Our Editing Makes the Difference
Even seemingly boring topics can be made into exceptional admissions essays with an innovative
approach. In writing the essay you must bear in mind your two goals: to persuade the admissions officer that you are extremely
worthy of admission and to make the admissions officer aware that you are more than a GPA and a standardized score, that you
are a real-life, intriguing personality.
Unfortunately, there is no surefire step-by-step method to writing a good essay. EssayEdge
editors at will remake your essay into an awesome, memorable masterpiece, but every topic requires a different treatment since
no two essays are alike. However, we have compiled the following list of tips that you should find useful while writing your
You can follow the next 12 steps, but if you miss the question, you will not be admitted
to any institution.
Even seemingly boring essay topics can sound interesting if creatively approached. If writing
about a gymnastics competition you trained for, do not start your essay: "I worked long hours for many weeks to train for
XXX competition." Consider an opening like, "Every morning I awoke at 5:00 to sweat, tears, and blood as I trained on the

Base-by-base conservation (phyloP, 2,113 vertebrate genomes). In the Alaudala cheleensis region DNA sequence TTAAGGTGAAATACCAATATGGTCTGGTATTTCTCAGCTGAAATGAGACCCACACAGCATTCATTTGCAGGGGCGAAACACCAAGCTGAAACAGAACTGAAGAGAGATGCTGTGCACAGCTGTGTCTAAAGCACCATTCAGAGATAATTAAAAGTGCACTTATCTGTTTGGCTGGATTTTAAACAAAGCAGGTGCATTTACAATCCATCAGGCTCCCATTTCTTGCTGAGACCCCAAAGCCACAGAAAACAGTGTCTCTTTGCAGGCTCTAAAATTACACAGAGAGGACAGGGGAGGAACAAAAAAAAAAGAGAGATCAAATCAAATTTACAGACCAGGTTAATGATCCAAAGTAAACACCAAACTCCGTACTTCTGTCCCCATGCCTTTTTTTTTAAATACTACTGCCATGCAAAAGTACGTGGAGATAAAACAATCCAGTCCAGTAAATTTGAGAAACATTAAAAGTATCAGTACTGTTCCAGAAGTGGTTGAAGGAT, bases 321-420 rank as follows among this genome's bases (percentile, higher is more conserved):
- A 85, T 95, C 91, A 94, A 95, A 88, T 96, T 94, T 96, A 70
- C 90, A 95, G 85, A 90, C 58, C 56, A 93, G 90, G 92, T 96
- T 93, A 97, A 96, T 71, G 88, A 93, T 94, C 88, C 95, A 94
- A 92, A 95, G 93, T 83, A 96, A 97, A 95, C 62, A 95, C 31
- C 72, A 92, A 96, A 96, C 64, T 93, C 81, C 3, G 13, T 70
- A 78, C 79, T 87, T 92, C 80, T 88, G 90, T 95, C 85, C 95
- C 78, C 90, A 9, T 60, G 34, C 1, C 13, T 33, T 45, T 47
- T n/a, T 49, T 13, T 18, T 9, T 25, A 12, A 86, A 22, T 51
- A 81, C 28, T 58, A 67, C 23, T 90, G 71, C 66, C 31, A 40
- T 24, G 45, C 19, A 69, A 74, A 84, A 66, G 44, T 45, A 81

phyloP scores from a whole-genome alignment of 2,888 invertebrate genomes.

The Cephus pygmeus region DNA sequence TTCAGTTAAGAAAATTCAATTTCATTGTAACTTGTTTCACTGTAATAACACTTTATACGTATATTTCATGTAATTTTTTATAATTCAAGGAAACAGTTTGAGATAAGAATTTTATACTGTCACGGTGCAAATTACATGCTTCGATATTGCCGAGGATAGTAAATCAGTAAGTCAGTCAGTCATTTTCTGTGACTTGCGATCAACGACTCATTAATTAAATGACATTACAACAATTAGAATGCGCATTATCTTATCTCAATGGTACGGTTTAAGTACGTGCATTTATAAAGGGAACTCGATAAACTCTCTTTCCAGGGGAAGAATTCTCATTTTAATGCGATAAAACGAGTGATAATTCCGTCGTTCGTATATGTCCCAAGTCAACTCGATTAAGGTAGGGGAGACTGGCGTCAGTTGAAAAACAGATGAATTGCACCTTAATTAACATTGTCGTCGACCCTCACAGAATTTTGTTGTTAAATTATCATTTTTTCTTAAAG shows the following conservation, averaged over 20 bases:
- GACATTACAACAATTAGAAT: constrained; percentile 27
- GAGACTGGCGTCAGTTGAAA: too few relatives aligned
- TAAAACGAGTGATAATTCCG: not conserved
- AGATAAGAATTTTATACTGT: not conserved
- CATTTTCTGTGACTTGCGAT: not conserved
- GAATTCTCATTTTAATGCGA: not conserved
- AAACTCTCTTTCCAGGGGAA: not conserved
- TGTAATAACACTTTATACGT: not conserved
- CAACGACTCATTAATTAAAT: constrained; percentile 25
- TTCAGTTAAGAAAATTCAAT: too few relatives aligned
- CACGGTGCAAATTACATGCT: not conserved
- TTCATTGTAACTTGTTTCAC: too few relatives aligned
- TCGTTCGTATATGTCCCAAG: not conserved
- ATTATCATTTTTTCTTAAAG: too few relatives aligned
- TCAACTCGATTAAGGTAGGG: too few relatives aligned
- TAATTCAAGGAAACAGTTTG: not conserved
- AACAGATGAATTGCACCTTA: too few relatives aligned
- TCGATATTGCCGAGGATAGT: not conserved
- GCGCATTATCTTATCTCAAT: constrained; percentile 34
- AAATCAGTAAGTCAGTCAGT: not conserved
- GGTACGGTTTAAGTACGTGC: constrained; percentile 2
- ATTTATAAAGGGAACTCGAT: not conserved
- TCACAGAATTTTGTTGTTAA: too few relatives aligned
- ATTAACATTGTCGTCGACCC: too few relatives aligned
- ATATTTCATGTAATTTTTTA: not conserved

uneven bars hoping to bring the state gymnastics trophy to my hometown."
Admissions officers want to learn about you and your writing ability. Write about something
meaningful and describe your feelings, not necessarily your actions. If you do this, your essay will be unique. Many people
travel to foreign countries or win competitions, but your feelings during these events are unique to you. Unless a philosophy
or societal problem has interested you intensely for years, stay away from grand themes that you have little personal experience
For some reason, students continue to think big words make good essays. Big words are fine,
but only if they are used in the appropriate contexts with complex styles. Think Hemingway.
If you are not adept with imagery, you can write an excellent essay without it, but it's
not easy. The application essay lends itself to imagery since the entire essay requires your experiences as supporting details.
Appeal to the five senses of the admissions officers.
Expect admissions officers to spend 1-2 minutes reading your essay. You must use your introduction